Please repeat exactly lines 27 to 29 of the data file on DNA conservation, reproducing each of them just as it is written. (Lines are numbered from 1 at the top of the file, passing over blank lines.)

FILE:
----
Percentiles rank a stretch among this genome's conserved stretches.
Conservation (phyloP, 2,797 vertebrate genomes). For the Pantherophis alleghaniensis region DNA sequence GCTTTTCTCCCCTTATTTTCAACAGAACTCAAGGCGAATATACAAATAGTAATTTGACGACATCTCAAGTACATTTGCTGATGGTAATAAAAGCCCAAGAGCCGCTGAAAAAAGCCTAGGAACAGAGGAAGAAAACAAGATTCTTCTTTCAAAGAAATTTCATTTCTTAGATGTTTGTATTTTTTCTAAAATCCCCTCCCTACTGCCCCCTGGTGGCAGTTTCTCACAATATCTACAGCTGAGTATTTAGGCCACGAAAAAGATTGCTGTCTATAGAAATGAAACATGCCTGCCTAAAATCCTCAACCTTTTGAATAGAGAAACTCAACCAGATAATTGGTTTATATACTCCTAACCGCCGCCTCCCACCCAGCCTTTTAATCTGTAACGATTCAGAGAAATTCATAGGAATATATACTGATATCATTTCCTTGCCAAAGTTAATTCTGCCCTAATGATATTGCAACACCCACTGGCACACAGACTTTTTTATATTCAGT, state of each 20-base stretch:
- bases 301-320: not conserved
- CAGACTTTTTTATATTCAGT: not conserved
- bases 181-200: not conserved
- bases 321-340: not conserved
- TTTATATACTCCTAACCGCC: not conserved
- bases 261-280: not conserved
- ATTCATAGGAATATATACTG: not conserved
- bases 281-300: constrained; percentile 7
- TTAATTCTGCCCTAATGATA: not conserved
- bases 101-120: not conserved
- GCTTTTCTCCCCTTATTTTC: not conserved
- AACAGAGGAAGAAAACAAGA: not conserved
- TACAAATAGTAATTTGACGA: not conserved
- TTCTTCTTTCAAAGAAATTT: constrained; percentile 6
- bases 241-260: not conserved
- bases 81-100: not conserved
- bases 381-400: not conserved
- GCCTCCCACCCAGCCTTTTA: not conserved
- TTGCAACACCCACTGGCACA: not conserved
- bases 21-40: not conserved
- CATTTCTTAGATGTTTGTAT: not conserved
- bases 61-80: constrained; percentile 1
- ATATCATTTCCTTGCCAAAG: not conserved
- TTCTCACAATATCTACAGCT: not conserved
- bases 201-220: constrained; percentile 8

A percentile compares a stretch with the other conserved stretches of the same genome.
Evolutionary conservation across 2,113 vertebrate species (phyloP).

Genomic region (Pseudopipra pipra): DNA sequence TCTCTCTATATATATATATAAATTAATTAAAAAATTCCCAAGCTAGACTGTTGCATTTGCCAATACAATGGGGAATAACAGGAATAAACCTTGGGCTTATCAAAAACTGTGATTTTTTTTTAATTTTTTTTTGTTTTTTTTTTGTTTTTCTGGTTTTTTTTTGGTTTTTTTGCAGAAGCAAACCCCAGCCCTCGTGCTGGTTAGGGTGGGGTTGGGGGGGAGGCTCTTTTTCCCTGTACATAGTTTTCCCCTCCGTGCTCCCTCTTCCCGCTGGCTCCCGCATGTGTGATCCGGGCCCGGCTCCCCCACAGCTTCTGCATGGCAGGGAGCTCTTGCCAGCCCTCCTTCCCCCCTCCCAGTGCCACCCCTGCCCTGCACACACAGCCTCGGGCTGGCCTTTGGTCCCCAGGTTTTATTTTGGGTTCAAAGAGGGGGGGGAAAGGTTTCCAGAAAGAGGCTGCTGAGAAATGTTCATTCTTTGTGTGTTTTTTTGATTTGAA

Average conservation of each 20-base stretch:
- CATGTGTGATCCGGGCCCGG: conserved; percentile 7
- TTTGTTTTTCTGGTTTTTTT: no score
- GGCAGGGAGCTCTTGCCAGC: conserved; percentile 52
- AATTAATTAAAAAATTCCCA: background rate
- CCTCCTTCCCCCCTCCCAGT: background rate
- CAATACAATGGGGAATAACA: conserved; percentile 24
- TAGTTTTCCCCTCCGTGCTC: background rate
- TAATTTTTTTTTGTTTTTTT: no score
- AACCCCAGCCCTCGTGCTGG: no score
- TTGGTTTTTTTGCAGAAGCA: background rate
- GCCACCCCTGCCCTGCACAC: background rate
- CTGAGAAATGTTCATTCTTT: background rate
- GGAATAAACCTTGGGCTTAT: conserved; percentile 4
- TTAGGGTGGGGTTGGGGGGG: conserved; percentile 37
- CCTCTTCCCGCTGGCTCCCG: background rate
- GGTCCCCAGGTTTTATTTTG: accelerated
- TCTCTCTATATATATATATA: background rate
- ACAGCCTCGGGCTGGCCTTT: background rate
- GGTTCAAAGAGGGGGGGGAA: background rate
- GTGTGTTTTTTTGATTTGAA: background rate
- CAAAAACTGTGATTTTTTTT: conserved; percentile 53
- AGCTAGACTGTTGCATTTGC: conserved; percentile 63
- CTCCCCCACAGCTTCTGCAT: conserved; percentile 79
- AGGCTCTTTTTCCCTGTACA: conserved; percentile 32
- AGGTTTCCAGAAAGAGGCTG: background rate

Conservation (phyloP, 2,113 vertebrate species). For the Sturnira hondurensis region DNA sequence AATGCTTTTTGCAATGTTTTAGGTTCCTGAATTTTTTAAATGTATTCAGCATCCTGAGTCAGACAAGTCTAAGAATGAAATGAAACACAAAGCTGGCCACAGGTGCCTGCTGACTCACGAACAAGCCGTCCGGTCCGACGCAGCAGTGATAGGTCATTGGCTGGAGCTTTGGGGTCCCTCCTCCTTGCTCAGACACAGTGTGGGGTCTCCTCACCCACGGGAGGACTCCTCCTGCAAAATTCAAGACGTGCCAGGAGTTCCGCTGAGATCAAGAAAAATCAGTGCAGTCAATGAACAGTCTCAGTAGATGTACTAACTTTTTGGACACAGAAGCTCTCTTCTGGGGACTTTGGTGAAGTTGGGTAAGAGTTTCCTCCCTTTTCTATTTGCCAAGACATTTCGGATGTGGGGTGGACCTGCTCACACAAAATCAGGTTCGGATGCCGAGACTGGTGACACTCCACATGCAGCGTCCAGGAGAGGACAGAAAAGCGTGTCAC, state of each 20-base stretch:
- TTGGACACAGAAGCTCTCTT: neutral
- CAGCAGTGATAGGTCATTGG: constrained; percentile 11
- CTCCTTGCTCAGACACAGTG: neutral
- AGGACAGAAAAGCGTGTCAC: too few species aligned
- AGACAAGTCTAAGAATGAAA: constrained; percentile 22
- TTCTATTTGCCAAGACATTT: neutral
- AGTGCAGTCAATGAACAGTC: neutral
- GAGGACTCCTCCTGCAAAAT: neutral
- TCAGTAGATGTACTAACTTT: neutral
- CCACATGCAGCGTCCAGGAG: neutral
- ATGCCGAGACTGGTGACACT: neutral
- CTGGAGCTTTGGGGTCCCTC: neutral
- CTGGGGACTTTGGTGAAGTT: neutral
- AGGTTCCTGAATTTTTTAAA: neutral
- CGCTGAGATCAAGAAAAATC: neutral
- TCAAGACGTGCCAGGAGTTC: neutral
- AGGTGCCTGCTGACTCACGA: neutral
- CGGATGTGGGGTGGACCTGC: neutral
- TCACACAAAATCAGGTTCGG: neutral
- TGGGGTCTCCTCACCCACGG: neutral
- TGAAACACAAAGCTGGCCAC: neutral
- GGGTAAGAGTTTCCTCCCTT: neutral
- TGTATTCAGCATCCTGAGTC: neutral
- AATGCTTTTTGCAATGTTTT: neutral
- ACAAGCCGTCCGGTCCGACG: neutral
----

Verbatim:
- bases 201-220: constrained; percentile 8

A percentile compares a stretch with the other conserved stretches of the same genome.
Evolutionary conservation across 2,113 vertebrate species (phyloP).